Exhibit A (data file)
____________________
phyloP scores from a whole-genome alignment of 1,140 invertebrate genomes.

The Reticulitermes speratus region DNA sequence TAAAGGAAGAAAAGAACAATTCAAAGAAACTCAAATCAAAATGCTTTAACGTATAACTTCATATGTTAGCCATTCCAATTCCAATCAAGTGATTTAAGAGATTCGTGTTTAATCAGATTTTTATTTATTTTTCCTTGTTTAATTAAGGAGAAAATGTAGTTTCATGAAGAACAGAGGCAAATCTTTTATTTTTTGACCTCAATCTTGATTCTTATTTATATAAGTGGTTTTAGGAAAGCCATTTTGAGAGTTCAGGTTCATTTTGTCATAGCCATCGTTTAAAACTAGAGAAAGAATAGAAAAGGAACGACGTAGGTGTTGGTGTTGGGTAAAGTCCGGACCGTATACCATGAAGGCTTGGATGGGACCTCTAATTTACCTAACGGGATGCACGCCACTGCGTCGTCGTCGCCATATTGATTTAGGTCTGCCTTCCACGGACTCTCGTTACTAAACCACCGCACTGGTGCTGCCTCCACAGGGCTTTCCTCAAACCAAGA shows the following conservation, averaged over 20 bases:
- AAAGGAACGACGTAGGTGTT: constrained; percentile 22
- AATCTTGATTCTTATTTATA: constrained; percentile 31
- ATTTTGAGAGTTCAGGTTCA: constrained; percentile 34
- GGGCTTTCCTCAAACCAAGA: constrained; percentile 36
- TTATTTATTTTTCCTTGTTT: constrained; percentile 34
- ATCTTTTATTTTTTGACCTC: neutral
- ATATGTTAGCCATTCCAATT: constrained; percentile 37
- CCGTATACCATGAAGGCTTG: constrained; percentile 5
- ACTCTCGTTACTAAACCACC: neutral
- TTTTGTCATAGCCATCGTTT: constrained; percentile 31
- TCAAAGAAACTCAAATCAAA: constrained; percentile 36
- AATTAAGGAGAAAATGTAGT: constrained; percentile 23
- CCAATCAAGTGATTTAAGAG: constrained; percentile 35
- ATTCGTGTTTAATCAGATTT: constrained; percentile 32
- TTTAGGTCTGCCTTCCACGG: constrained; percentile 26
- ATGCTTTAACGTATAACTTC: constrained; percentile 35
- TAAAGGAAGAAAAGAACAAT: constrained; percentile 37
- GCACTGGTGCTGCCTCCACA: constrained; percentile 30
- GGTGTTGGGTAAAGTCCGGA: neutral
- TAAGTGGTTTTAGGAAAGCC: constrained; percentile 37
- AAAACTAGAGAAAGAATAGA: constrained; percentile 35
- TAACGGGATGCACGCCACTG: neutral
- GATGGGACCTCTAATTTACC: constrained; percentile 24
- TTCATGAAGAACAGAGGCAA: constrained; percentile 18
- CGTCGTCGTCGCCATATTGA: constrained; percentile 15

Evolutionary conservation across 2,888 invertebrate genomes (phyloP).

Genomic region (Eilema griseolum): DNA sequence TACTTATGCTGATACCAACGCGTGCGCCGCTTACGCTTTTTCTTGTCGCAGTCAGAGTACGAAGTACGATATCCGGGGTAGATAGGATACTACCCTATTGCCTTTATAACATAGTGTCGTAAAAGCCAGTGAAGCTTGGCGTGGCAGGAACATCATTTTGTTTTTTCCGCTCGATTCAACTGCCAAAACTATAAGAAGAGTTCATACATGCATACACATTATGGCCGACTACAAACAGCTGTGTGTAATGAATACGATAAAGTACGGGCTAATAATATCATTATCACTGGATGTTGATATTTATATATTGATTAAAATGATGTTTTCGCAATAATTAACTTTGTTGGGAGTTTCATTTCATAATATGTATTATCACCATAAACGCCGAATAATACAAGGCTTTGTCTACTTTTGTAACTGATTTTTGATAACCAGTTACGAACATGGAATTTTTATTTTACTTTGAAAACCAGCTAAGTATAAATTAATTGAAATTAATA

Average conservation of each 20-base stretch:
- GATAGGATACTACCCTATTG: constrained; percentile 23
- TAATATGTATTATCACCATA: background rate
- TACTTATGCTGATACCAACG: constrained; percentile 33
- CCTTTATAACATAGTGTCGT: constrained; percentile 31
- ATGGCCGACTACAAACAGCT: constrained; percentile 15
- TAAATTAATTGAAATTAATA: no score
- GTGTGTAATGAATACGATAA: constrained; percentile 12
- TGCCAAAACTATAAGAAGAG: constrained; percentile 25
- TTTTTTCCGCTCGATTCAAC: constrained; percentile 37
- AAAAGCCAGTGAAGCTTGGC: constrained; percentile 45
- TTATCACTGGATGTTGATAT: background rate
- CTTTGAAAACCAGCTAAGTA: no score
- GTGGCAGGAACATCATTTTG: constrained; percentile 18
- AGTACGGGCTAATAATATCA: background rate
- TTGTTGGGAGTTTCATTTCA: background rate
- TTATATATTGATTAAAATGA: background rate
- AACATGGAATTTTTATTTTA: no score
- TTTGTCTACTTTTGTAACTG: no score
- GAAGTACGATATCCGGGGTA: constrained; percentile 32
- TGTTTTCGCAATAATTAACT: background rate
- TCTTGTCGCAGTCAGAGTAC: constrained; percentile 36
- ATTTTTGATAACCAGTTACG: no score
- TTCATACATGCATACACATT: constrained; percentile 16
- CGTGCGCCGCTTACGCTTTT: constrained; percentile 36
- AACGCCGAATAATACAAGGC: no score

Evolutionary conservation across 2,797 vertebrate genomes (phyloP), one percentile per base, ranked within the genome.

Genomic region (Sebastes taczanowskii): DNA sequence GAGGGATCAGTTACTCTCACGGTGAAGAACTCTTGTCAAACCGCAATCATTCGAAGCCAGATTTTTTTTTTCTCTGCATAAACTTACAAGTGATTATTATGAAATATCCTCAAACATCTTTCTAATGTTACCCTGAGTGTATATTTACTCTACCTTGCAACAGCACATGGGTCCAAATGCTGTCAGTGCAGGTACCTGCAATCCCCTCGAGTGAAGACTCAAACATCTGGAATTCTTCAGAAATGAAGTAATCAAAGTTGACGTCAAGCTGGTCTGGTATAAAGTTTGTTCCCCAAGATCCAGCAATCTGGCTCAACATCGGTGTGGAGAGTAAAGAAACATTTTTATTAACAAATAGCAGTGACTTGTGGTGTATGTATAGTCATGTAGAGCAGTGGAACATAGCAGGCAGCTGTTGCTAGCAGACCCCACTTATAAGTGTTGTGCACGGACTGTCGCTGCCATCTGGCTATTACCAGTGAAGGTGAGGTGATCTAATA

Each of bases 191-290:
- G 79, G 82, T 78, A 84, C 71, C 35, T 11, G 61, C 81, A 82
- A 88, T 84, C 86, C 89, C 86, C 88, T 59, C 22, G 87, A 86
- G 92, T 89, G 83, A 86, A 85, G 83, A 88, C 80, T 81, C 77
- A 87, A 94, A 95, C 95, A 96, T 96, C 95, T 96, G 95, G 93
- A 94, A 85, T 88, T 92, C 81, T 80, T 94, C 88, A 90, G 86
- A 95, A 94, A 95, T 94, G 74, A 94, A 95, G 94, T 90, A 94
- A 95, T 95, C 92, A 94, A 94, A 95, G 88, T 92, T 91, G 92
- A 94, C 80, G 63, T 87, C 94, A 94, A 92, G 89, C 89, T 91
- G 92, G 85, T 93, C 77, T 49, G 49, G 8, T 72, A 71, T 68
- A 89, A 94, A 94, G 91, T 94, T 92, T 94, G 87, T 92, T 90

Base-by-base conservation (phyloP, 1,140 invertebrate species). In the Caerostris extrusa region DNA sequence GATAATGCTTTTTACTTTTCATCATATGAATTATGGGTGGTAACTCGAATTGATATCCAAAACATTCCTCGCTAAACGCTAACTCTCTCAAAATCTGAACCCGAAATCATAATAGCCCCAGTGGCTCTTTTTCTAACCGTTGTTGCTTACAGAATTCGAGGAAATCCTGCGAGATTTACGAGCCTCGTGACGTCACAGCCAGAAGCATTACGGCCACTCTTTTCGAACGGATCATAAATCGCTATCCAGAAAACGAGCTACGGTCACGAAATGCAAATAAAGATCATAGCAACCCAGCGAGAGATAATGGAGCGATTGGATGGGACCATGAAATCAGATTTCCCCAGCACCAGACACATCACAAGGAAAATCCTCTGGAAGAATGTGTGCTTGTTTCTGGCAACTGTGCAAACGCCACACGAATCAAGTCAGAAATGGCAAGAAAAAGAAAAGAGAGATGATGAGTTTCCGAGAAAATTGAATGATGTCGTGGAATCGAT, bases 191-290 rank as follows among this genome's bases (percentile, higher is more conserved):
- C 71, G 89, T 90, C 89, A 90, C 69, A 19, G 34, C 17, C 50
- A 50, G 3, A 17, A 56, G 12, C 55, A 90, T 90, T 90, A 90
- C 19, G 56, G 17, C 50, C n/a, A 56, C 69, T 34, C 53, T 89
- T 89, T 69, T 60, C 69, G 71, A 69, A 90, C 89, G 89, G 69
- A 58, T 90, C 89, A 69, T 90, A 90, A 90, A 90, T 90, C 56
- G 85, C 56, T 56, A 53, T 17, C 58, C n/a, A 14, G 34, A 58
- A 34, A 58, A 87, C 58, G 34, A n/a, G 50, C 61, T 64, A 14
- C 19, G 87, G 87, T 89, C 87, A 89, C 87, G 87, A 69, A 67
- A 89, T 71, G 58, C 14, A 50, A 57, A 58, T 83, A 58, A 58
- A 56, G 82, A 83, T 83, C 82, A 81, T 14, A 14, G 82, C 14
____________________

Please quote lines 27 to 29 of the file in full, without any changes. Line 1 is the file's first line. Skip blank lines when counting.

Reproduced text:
- CGTCGTCGTCGCCATATTGA: constrained; percentile 15

Evolutionary conservation across 2,888 invertebrate genomes (phyloP).

Genomic region (Eilema griseolum): DNA sequence TACTTATGCTGATACCAACGCGTGCGCCGCTTACGCTTTTTCTTGTCGCAGTCAGAGTACGAAGTACGATATCCGGGGTAGATAGGATACTACCCTATTGCCTTTATAACATAGTGTCGTAAAAGCCAGTGAAGCTTGGCGTGGCAGGAACATCATTTTGTTTTTTCCGCTCGATTCAACTGCCAAAACTATAAGAAGAGTTCATACATGCATACACATTATGGCCGACTACAAACAGCTGTGTGTAATGAATACGATAAAGTACGGGCTAATAATATCATTATCACTGGATGTTGATATTTATATATTGATTAAAATGATGTTTTCGCAATAATTAACTTTGTTGGGAGTTTCATTTCATAATATGTATTATCACCATAAACGCCGAATAATACAAGGCTTTGTCTACTTTTGTAACTGATTTTTGATAACCAGTTACGAACATGGAATTTTTATTTTACTTTGAAAACCAGCTAAGTATAAATTAATTGAAATTAATA